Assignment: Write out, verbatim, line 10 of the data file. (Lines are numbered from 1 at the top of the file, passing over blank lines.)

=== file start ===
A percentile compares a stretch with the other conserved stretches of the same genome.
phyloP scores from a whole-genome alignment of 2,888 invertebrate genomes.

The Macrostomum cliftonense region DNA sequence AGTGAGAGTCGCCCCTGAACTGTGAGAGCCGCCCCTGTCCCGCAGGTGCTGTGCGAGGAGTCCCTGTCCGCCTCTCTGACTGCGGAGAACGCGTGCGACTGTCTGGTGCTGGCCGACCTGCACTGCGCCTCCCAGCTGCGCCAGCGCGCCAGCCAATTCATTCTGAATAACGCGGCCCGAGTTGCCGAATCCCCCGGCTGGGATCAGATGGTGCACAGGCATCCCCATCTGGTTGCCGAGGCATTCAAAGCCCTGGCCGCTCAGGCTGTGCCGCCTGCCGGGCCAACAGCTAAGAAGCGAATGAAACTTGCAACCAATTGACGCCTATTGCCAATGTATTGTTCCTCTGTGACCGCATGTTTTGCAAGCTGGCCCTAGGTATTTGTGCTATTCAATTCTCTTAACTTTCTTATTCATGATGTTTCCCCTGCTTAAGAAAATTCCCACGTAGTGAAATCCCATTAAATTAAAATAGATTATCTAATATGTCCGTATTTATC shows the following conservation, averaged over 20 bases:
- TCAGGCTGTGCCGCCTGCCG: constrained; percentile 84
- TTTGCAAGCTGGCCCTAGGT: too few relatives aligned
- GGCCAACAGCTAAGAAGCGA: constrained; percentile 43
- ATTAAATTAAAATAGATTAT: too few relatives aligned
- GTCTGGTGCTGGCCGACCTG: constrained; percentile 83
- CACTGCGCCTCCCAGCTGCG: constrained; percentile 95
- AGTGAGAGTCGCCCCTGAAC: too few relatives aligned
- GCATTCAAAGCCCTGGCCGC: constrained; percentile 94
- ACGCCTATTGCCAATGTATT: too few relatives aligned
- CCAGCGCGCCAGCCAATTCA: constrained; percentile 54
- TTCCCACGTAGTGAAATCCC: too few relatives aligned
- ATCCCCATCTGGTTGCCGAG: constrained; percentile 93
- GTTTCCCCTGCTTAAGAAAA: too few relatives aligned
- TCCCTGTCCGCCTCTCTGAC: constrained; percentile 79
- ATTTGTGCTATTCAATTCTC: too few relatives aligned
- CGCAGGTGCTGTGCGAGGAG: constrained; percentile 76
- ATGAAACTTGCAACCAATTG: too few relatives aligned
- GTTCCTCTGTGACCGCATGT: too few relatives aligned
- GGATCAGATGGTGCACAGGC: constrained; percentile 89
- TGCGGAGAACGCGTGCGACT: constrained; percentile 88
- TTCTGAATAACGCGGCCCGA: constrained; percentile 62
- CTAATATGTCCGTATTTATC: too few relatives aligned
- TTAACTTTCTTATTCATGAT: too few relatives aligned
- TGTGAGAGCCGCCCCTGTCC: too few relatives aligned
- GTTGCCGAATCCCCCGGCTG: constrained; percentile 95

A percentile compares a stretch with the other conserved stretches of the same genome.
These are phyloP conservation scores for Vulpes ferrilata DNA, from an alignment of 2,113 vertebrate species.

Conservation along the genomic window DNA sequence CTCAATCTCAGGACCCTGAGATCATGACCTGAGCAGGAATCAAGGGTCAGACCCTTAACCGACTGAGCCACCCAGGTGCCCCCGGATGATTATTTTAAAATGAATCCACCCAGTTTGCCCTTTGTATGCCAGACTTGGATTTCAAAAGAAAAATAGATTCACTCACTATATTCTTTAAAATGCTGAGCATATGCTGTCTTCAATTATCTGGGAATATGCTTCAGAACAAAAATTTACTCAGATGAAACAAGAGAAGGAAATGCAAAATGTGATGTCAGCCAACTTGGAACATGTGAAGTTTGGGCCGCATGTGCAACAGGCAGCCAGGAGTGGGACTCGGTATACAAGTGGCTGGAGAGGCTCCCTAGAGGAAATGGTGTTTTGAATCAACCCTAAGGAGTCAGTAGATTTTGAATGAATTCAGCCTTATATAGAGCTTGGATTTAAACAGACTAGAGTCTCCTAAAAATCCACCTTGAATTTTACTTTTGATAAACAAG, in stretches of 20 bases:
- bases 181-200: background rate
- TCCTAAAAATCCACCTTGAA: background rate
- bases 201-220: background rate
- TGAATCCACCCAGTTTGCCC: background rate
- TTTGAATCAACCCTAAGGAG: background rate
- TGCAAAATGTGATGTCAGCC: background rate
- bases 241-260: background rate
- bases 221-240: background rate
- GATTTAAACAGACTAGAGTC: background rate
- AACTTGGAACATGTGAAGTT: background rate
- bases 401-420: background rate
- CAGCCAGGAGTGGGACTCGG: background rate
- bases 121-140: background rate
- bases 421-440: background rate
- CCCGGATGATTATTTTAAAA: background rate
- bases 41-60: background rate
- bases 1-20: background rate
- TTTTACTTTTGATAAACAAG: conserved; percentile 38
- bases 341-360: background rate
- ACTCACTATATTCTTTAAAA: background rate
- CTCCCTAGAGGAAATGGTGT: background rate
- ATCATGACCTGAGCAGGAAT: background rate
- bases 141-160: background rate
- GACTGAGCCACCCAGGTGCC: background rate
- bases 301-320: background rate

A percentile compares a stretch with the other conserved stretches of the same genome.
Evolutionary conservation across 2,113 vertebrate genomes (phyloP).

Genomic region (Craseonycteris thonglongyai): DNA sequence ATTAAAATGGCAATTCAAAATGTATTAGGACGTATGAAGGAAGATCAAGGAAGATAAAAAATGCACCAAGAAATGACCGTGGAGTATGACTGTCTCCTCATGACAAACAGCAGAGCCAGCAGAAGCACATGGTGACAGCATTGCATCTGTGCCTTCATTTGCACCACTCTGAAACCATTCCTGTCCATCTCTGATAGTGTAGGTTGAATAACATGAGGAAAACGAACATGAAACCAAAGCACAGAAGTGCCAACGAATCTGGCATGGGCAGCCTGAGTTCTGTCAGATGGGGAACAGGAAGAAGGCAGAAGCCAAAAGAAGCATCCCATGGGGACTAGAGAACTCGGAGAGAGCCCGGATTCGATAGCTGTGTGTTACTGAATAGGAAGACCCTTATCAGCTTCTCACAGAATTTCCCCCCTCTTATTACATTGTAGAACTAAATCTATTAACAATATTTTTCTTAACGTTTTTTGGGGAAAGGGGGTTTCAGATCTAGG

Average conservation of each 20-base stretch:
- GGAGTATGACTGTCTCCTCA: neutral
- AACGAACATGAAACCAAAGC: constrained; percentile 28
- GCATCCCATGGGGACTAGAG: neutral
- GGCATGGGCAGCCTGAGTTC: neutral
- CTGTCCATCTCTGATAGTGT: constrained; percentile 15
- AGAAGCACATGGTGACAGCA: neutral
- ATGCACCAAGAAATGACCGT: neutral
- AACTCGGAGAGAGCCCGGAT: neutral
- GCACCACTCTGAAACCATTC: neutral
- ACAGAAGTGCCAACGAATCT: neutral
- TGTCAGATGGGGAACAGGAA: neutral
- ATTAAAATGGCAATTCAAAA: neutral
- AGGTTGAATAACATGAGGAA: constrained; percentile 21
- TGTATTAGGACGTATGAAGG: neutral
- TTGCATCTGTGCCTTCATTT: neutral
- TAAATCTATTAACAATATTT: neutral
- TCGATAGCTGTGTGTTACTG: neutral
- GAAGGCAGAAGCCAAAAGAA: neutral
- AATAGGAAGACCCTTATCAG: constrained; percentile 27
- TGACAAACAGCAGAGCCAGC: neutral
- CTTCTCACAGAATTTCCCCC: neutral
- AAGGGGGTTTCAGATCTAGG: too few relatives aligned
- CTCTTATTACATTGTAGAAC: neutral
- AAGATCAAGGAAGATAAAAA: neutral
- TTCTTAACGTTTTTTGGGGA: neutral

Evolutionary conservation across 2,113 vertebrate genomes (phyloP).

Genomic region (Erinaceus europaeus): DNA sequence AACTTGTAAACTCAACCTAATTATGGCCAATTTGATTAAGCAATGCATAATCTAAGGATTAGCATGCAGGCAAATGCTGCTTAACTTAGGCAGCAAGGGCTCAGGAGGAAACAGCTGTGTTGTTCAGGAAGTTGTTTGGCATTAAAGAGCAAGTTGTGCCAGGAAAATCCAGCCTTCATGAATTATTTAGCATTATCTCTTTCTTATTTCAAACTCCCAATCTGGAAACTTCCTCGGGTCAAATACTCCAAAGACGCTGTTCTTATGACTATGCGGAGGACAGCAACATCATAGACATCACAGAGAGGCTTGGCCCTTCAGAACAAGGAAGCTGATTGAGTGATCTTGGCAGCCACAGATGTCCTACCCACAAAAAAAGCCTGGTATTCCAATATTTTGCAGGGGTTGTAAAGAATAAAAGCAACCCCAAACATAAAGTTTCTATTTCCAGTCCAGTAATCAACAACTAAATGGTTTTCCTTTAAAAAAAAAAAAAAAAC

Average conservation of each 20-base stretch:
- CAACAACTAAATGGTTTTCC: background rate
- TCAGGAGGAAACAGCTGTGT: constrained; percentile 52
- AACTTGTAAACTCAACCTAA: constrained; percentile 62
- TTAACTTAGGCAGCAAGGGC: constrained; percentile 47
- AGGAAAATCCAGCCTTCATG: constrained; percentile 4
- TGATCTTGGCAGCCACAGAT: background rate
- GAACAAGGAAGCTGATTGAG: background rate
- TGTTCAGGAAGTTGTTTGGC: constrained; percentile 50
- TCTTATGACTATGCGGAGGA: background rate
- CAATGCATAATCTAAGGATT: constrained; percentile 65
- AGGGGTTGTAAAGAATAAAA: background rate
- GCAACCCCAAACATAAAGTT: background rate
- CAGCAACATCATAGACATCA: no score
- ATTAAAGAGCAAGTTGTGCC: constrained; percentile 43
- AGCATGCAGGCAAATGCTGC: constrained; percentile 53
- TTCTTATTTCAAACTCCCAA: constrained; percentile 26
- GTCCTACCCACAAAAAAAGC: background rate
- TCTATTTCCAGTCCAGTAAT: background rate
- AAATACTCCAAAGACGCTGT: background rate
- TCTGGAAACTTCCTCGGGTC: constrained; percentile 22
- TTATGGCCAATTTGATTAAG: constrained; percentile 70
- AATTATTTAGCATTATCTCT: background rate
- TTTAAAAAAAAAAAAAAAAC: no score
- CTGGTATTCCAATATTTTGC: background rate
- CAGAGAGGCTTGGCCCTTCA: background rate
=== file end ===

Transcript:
- AGTGAGAGTCGCCCCTGAAC: too few relatives aligned